Patriotic Pedagogy: Honoring Our Veterans in the Classroom and Beyond

By: Abigail Perdue

This Veterans Day, Teachlawbetter.com wants to extend a heartfelt thank you to all members of the U.S. military and their families for their outstanding service and tremendous sacrifice. As educators, it is important that we celebrate the courage and dedication of these brave men and women. Here are a few ways that you can use your next class session to honor them:

    1. Have a Moment of Silence: Have a moment of silence at the beginning of your next session in honor of all those who have fallen to secure the freedom that we too often take for granted – the same liberties that we, as attorneys, pledge to respect, preserve, and protect.
    2. Introduce the Veterans Court: If you teach a course on the judiciary, federal courts, etc., use this session to introduce the veterans law system to students, including a discussion of the unique role of the Board of Veterans Appeals (“Board”), U.S. Court of Appeals for Veterans Claims (“CAVC”), and U.S. Court of Appeals for the Federal Circuit. The CAVC, which was created in 1988, enjoys exclusive jurisdiction over Board appeals. Although based in Washington, D.C., the CAVC hears cases across the country. It exemplifies the diversity of the judiciary and calls attention to critically important specialty courts about which students may not yet have learned.
    3. Invite a Guest Speaker: Invite a current or former service member, military judge, CAVC judge, JAG attorney, representative from the Department of Veterans Affairs, or a veterans law advocate to speak to your students about the realities of military service, the military justice system, and how they can assist veterans once they enter the practice. Continue reading “Patriotic Pedagogy: Honoring Our Veterans in the Classroom and Beyond”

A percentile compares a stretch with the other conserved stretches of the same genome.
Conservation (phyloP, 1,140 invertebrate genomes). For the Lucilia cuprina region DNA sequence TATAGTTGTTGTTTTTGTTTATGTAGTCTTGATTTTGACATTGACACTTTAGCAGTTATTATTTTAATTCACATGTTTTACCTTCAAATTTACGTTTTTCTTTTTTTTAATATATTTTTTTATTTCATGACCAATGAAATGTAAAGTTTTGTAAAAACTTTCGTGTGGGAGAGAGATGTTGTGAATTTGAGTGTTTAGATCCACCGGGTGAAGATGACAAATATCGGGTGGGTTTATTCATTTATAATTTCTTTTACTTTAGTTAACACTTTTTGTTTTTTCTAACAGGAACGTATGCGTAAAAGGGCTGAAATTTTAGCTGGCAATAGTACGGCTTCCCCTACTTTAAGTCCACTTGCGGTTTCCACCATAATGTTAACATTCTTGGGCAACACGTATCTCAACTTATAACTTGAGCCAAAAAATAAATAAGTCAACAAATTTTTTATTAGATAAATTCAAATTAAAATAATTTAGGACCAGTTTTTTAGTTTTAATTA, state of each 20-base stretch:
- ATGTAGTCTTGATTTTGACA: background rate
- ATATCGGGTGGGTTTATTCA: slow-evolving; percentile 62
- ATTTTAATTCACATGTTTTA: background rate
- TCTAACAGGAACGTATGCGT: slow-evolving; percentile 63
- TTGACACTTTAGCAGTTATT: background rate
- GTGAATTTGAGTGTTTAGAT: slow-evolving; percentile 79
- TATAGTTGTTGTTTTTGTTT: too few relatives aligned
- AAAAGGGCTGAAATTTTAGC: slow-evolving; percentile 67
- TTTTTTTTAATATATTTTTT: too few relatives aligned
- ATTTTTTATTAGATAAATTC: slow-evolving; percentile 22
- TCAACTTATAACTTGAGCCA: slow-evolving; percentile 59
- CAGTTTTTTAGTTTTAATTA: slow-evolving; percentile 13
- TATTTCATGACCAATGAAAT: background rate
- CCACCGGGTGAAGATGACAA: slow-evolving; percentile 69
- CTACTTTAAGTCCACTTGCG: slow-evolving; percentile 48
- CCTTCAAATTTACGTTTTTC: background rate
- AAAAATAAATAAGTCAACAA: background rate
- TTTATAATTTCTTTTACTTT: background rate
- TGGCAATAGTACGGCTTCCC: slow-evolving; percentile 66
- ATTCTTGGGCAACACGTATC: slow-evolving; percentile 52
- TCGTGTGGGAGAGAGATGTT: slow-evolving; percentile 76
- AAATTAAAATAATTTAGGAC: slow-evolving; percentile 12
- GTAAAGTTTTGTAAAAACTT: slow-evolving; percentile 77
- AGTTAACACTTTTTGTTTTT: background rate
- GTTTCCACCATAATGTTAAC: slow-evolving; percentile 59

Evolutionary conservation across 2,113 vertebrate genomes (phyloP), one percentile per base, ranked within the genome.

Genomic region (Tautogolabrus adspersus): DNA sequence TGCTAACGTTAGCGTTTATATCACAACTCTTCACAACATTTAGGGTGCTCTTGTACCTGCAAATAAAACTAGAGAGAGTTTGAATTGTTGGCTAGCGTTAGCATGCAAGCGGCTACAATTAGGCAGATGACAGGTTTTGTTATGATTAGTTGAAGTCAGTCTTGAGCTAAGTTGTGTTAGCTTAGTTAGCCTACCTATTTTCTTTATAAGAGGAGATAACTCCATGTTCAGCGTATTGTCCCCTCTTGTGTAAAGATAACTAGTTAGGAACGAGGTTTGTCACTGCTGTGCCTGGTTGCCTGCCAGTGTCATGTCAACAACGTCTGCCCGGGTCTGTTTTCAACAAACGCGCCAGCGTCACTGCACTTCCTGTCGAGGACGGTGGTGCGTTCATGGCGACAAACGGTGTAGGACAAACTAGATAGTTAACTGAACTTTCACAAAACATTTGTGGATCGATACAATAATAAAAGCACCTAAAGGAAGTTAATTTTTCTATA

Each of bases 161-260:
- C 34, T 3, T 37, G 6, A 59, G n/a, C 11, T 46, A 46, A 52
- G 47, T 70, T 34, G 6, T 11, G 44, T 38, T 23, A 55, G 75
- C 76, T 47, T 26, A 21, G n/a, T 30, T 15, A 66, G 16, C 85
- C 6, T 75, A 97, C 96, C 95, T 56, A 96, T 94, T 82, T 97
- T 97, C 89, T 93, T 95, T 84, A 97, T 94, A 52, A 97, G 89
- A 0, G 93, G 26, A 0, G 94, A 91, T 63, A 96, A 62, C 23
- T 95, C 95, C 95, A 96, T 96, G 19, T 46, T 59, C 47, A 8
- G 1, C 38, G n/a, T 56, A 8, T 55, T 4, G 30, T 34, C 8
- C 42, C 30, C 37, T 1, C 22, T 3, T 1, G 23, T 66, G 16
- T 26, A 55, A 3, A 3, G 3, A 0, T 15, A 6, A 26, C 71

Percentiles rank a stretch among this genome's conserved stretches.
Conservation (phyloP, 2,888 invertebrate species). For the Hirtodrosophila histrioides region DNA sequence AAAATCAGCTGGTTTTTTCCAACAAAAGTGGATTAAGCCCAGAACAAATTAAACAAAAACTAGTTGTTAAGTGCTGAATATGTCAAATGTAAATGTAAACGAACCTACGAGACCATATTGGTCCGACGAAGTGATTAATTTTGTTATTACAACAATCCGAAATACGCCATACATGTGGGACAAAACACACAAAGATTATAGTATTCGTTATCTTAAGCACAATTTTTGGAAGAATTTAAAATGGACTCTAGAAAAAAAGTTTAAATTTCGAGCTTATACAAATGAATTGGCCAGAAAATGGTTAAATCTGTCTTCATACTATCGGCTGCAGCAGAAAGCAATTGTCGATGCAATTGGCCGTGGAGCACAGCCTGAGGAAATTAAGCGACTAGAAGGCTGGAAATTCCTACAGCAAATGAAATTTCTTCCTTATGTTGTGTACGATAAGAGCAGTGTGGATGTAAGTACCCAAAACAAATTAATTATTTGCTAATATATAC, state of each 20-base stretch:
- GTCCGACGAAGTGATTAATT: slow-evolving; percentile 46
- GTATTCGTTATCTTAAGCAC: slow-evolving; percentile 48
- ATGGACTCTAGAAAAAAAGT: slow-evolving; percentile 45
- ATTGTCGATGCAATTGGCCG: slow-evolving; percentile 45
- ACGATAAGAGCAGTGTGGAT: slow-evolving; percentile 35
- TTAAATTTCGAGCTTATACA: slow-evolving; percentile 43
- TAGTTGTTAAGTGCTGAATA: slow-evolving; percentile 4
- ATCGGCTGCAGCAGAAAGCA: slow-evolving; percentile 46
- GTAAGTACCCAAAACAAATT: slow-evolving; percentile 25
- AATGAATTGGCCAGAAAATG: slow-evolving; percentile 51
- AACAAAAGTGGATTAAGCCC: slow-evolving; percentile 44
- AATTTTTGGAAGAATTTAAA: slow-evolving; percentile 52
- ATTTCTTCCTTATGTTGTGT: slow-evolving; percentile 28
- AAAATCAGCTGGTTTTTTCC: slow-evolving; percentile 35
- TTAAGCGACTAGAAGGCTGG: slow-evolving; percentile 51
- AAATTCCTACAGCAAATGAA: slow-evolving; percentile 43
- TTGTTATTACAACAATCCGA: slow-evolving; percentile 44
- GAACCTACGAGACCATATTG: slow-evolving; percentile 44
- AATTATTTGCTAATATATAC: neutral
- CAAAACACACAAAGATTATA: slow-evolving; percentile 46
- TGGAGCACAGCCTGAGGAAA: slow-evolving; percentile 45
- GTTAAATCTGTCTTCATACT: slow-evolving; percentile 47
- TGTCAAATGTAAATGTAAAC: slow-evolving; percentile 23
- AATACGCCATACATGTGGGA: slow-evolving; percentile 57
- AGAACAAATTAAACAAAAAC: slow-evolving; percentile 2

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Tell Your FAIL Stories

By: Professor Danielle Tully

Not surprisingly, we are often wrong.  Sometimes we make simple, embarrassing errors, like hitting reply-all when we shouldn’t (most of us can tell that story).  More often, even for seasoned attorneys, our most troubling errors occur when we are exercising judgment, when we feel like we made the right (or best) call.

Exercising judgment can be fraught with ambiguity especially for law students who feel the profound seduction for certainty, for being right.  Yet, developing competence in exercising judgment is an iterative process.  By this I mean a lengthy process of mastery that involves working through one challenge after another, reflecting on mistakes, evaluating roadblocks, making new plans, and executing strategies.  To get students on board for the ride, students need to embrace errors and learn from them.  But how do we teach that?  And why is it so hard?
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Take Your Students on a Curiosity Voyage this Halloween

The voyage begins with my spooktacular Halloween-themed door.

By: Professor Abigail Perdue

There are stranger things than using a Halloween-themed exercise to engage your students, particularly during this stressful point in the semester. After a weekend of binge-watching Season Two of the Netflix phenomenon, Stranger Things, I reconfigured my Halloween lesson to include items that every respectable professor needs to tame little monsters, brain-drained zombies, and every other ghoul in school: